Silas Papare: a Dutch Intel Defecting to Indonesia

In 1935, Silas Papare graduated from a nursing school. He immediately applied his science for treating the victims of malaria, which at that time was rampant in his hometown, Serui. Good territorial control is a blessing in itself for Silas because it makes it easier for him to go around all corners of Serui.

Shortly after serving the nursing profession, Holland suddenly offered him a job as an intelligence officer, a job he had never imagined before. Although not technically trained in the form of military, he mastered the terrain so that it would be useful for the Dutch in the future. Approving with the offer, Silas, who was born in 1918, in the end have a dual profession: a nurse and a Dutch intelligence officer.

Work as an intelligence officer made Silas known for his achievements, because he was considered successful when helping the Allies against the Japanese. Onnie Lumintang, et al, in the Biography of National Heroes Marthin Indey and Silas Papare (1997: 64-65) mention that Silas was awarded an award by the Dutch government and the US military. The arrival of the Japanese who acted arbitrarily in Papua made the local people furious.

In many times, they fought the Japanese, as in the rebellions in Biak and Yapen Waropen around 1942. However, these resistances failed. Seeing this fact, Silas used his skills as an intelligence. He infiltrated the forests to put together strength and succeeded in gathering people from various regions, like Biak, Yapen Waropen, Nabire, and Wandamen.

However, realizing that he could not rely solely on the power of the people, he was finally linked to the Allies. This cooperation was first established in April 1944 when Allied troops under the command of General Douglas MacArthur succeeded in attacking the Japanese power base, Hollandia—now called Jayapura. There, Silas made contact with the Allies and assisted him as a guide to fighter planes seeking to invade. The Allied forces finally managed to narrow the Japanese territory until it was weakened on July 5, 1944.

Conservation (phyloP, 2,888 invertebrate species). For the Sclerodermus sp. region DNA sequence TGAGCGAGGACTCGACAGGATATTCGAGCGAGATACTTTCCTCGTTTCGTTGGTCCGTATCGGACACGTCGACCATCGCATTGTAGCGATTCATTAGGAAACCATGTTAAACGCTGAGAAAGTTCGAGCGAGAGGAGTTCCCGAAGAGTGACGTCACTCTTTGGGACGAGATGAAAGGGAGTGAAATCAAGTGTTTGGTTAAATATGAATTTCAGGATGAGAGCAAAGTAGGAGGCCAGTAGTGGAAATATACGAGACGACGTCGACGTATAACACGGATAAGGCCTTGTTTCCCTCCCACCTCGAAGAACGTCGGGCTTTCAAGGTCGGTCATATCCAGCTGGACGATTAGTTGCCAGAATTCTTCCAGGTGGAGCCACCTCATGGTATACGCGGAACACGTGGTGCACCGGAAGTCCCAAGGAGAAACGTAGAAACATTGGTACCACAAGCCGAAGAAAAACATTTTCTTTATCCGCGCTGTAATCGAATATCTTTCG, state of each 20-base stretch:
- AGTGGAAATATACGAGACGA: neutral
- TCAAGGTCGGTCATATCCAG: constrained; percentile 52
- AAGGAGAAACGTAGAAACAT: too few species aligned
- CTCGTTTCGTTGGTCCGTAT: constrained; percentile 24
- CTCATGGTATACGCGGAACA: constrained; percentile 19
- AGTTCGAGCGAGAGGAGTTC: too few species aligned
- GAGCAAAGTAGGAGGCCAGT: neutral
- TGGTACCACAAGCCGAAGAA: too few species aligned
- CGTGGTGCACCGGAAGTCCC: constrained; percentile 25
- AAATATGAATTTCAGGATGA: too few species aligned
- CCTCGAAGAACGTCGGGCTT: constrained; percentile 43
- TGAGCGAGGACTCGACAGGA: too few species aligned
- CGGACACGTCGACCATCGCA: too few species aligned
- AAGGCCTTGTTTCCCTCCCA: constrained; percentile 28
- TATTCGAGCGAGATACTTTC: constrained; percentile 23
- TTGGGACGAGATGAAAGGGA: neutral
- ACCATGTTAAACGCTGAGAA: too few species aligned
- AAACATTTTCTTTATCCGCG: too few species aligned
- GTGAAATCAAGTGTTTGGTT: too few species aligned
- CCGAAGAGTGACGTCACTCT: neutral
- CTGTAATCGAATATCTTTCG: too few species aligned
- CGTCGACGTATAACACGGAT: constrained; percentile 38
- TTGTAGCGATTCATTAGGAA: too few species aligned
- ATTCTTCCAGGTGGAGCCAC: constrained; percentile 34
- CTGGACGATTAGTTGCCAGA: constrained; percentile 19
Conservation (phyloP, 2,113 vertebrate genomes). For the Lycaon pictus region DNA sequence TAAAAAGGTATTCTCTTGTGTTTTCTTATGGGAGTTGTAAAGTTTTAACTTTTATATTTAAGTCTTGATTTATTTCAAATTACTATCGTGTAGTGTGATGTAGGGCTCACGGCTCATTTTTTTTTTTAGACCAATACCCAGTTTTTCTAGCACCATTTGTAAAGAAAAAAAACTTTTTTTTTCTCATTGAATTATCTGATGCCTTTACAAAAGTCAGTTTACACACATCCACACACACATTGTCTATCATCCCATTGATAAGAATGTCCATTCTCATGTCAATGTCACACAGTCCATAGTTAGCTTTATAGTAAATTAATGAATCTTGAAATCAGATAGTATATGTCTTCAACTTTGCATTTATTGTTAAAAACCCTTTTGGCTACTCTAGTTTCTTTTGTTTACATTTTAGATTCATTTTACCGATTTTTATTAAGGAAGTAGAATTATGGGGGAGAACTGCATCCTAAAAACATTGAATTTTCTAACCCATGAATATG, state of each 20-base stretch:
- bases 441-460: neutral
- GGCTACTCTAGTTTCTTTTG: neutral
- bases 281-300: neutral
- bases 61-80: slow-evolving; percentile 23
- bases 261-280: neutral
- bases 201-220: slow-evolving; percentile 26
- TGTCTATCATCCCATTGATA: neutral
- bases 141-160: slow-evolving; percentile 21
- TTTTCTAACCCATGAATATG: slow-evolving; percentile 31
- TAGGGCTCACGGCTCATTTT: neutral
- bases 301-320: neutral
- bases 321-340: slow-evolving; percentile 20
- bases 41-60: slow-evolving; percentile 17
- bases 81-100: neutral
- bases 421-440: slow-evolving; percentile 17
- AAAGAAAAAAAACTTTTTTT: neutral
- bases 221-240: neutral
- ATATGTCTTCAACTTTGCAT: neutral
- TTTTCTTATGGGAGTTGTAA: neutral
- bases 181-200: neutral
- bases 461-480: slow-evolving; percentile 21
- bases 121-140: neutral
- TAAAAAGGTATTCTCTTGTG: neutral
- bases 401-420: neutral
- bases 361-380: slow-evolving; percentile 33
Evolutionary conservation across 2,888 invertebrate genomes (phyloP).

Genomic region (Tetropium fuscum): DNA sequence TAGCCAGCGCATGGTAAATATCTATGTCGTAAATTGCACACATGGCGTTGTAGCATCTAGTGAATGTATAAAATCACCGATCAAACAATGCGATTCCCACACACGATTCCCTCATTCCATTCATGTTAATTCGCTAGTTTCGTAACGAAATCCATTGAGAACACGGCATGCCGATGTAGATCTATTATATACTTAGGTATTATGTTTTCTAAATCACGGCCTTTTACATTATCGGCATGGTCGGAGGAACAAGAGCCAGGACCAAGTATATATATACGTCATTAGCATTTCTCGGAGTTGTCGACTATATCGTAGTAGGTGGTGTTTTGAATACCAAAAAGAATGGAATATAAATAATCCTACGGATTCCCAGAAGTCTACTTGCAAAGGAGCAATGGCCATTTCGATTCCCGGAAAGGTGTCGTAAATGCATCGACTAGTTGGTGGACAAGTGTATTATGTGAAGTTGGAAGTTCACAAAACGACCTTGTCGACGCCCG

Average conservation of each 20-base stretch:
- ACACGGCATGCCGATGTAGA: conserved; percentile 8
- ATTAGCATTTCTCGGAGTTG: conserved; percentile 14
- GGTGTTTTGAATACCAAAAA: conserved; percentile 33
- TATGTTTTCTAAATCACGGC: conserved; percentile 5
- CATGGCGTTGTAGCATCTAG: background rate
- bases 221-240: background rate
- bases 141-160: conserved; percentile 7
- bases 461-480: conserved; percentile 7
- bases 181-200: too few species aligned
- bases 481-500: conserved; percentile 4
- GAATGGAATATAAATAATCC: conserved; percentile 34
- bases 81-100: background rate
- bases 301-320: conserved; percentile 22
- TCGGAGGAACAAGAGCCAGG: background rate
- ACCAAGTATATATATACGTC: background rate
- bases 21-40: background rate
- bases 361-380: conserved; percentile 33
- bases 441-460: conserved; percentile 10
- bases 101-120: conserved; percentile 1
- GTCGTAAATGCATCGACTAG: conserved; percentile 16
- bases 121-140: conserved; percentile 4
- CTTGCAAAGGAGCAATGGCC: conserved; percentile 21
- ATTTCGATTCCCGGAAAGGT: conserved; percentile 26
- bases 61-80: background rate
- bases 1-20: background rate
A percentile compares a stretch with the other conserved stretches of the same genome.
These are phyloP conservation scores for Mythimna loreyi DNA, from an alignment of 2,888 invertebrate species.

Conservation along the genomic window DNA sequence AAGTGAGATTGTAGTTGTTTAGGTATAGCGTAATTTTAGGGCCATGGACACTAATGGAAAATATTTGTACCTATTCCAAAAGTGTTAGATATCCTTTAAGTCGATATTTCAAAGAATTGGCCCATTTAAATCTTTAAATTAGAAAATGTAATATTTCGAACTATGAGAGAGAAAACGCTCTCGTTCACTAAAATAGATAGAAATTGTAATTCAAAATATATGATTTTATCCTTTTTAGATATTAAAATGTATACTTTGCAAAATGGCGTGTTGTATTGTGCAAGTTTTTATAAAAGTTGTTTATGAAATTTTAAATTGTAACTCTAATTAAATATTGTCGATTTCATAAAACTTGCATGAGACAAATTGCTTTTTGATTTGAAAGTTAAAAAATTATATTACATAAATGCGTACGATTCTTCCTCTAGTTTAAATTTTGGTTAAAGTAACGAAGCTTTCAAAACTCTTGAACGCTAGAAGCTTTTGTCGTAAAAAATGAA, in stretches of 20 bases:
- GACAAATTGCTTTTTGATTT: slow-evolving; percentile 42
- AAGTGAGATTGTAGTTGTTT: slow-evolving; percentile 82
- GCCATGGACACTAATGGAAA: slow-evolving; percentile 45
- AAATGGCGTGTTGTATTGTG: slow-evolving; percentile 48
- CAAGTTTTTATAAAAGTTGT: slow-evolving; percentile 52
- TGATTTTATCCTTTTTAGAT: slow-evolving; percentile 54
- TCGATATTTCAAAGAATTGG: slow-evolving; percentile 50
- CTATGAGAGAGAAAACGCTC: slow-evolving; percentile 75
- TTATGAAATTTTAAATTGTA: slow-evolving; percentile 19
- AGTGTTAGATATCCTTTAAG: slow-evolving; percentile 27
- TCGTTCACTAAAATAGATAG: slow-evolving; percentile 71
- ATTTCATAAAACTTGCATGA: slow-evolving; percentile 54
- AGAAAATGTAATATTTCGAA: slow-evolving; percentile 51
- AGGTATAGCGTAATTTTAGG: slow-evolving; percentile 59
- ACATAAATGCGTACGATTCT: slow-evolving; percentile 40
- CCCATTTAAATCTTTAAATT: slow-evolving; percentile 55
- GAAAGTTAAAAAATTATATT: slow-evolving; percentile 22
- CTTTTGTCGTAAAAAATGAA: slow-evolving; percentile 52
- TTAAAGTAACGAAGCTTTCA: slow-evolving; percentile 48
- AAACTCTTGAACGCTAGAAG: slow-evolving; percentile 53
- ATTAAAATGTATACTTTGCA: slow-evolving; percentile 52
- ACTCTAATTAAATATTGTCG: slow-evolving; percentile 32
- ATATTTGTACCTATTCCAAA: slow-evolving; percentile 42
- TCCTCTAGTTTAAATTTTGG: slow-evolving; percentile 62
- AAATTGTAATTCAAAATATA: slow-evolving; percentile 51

The arrival of the Allies and the emergence of resistance which later became known as the Battle of Namfor awakened the spirit of the people against Japan. At its peak, on August 10-September 22, 1944, they attacked the Japanese defense bases in Warenai and Manokrawi. Japan lost and its occupation on Cendrawasih Bay ended.

After the Japanese left, the Netherlands-Indies Civil Administration (NICA) came to take over Papua. Under the leadership of Van Eechod, NICA seeks to improve governance in Papua. One of his policies was to establish a civil service course in the city of Nica—now Kampung Harapan, Hollandia, and appoint Soegoro Atmoprasodjo as a course leader at the end of 1945.

Previously, Soegoro was a nationalist who worked in Taman Siswa Yogyakarta as well as an ex-Digulis who fled to Australia when the Japanese arrived. The civil service school, which was originally intended to produce administrators, turned into a seeding for the ideology of Indonesian nationalism. Later, the participants such as Silas Papare, Frans Kaisepo, Marthen Indey, and others were influenced by Indonesian nationalism.

Silas Papare died on March 7, 1973, this day 48 years ago. On September 16, 1993, the government of the Republic of Indonesia stipulated him a national hero.

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